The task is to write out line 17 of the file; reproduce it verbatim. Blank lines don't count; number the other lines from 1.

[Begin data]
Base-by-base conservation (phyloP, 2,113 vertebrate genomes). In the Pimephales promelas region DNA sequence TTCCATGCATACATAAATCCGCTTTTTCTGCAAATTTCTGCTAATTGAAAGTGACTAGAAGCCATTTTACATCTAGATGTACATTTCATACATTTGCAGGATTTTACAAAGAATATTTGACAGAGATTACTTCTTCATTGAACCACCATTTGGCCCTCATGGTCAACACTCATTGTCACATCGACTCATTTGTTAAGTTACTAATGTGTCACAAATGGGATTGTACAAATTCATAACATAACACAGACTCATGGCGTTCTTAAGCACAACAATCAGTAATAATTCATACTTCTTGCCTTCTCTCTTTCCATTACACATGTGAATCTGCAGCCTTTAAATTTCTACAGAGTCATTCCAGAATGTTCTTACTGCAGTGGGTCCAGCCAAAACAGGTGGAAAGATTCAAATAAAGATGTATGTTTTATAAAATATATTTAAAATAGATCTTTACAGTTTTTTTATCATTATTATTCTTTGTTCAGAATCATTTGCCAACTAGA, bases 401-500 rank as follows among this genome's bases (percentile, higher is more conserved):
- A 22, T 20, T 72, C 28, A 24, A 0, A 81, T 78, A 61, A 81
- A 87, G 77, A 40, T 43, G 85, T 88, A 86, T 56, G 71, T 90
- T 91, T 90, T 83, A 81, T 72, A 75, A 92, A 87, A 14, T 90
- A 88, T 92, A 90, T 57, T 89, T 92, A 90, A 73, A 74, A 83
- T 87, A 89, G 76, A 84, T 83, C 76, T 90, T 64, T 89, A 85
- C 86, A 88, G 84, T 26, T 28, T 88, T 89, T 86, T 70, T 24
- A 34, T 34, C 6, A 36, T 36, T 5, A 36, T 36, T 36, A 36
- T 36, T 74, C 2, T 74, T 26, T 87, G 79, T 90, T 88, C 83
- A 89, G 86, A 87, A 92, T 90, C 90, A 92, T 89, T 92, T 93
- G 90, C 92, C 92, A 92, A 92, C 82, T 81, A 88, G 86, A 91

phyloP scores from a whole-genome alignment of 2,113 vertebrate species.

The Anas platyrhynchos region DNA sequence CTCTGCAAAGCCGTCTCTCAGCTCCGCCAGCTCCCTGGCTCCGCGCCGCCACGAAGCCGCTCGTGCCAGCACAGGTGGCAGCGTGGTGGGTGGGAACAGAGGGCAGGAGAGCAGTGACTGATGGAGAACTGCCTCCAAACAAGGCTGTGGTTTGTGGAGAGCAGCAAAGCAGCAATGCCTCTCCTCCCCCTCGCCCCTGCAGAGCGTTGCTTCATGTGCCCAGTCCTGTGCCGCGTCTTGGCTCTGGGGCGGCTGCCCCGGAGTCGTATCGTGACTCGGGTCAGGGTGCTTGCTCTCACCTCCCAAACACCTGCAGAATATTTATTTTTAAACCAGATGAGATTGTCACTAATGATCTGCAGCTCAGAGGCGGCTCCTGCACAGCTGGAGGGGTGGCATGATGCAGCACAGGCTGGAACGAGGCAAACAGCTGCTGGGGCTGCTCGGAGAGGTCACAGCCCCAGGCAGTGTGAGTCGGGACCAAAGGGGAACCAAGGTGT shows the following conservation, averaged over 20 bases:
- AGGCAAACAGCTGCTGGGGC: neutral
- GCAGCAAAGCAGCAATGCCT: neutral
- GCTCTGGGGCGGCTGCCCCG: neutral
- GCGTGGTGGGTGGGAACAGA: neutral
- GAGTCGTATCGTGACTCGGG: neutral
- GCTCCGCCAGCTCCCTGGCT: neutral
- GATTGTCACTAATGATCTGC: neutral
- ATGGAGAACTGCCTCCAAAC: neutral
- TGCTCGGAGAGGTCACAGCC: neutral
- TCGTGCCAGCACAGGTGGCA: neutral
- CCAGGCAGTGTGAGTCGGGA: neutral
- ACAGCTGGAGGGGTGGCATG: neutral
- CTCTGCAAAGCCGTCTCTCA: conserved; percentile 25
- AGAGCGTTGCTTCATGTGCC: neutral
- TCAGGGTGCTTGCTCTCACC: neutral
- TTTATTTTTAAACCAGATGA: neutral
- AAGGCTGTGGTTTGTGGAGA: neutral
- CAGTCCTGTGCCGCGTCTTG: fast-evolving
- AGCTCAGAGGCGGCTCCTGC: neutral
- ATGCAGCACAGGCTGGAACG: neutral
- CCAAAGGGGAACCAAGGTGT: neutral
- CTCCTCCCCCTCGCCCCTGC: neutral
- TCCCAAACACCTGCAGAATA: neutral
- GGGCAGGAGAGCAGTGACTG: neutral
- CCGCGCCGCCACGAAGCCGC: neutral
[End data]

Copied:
- GCGTGGTGGGTGGGAACAGA: neutral